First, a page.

“When the dollar weakens, so do the profits of their exporters. These countries also hold large deposits of U.S. Treasuries, and could conceivably sell their holdings and cause a dollar collapse. However, it is not in their best interest.” … About.com/Dollar Power
During the decline of the dollar in the 1970’s, the early 80’s, and 1991-1993, there were concerns of a dollar collapse. As a result, countries discussed removing their currencies’ pegs to the dollar. There was no real substitute for the dollar as a global currency, so collapse did not occur.
Is There a Viable Alternative to the Dollar?
What Event Could Trigger a Dollar Collapse?
China and Japan Can, But Won’t, Trigger a Dollar Collapse:
Would China and Japan ever really do this? Only if they saw their holdings declining in value too fast AND they had another market to sell their products to. Right now the economies of Japan and China are dependent on U.S. consumers. They know that if they sell their dollars, their products will cost more in the U.S., and their economies will suffer. Right now, it is still in their best interest to hold onto their dollar reserves.
China and Japan are selling more to other Asian countries, who are gradually becoming wealthier. However, the U.S. is still the best market in the world. (See Demand in the U.S. Economy)
If the Dollar Collapses, What Will Happen?
A sudden dollar collapse will create global economic turmoil as investors rush to other currencies, such as the euro, or other assets, such as gold or other commodities. Demand for Treasuries will plummet, driving up interest rates. Import prices will skyrocket, causing inflation.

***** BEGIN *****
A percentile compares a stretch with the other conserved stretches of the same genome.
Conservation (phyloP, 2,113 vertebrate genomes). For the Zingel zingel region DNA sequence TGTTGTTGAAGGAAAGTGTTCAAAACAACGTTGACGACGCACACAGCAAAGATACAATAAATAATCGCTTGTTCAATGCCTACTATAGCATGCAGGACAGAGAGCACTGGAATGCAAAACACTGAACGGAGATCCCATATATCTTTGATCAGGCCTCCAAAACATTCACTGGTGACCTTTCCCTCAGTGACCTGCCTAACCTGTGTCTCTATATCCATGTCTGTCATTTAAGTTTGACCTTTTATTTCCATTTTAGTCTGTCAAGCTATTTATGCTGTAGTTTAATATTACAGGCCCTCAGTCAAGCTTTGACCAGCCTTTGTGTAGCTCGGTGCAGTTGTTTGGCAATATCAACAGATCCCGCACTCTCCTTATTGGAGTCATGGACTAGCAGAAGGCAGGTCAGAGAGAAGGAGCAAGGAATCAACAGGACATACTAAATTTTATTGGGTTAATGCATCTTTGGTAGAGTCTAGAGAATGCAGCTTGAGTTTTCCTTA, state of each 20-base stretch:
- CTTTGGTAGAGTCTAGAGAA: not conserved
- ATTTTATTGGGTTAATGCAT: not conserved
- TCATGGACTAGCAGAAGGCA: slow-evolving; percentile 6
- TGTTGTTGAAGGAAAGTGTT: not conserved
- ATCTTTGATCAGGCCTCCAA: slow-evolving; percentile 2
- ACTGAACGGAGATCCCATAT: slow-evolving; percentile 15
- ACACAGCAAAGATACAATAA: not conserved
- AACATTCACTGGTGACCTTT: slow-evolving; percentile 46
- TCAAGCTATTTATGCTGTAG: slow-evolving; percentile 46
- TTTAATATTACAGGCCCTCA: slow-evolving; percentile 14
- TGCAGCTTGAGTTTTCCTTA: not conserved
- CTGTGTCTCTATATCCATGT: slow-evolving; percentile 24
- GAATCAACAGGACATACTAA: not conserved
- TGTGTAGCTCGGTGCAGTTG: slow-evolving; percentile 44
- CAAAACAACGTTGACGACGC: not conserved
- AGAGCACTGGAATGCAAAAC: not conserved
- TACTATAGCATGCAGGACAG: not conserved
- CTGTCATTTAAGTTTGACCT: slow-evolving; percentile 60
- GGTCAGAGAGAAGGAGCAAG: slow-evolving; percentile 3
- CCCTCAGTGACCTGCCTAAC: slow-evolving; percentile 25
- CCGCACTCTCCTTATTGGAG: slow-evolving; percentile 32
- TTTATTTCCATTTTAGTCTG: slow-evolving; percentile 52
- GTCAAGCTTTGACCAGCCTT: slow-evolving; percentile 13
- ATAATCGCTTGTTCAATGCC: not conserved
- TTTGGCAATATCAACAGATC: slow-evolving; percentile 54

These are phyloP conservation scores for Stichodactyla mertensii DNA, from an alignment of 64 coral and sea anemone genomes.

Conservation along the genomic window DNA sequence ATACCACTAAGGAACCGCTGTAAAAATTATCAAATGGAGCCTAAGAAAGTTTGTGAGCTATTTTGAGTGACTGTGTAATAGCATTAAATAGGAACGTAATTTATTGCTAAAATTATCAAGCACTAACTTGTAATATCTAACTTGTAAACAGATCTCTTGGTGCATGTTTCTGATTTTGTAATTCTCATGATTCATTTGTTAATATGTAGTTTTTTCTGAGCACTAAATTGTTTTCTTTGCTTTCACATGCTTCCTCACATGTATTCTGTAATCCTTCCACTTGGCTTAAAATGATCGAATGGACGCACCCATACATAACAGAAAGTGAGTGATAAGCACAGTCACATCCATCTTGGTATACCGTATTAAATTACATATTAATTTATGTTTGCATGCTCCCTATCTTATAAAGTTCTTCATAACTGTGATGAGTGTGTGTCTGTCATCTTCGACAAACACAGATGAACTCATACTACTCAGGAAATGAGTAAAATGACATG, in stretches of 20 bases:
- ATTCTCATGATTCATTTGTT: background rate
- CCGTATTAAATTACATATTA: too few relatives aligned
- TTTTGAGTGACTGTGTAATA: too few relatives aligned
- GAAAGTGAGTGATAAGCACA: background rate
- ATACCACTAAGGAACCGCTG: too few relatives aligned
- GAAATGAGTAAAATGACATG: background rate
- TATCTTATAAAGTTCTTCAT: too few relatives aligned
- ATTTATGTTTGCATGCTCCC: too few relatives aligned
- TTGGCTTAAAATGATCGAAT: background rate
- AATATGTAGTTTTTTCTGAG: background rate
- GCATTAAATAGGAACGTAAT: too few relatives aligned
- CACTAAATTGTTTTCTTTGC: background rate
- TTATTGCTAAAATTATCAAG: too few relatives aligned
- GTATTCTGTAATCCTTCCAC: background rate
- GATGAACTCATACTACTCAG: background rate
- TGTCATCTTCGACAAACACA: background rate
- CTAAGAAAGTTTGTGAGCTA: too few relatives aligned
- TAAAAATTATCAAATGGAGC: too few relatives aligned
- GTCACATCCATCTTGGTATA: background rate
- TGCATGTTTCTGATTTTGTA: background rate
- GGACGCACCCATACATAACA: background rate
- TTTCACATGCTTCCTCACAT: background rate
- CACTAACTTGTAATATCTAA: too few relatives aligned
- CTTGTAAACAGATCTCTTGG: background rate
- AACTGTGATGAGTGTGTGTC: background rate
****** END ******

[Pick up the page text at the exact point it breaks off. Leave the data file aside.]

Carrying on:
U.S. exports will be dirt cheap, boosting the economy briefly. Unfortunately, uncertainty, inflation and high interest rates will strangle possible business growth. Unemployment will worsen, deepening the recession or even creating a depression.
How Can I Protect Myself from a Dollar Collapse?
Is a Dollar Collapse Imminent?
Could the Euro Replace the Dollar as a Global Currency?
However, even if the euro is destined to replace the dollar, it will happen slowly, and not cause a dollar collapse. That’s because it is in no one’s best interest for the dollar to collapse since it would completely destroy the global economy. Furthermore, the U.S. is the world’s best customer. Therefore, the very countries that could cause a dollar collapse are those who need us to keep buying their products. Therefore, they have no incentive. (See Not With a Bang But a Whimper)
Another reason why the shift to the euro, if it occurs, would happen slowly is because the euro is a relatively new currency. This revaluation – the strength of the euro and the weakness of the dollar – is seen by many as a natural correction of currency values. The euro’s value is being supported by the European Central Bank (ECB), which is keeping its interest rate high to fight inflation. However, as the U.S. economy slows, the EU’s will too, and the ECB will have to lower its rate. At this point, the euro will decline relative to the dollar, and the true relative value of the two currencies will stabilize.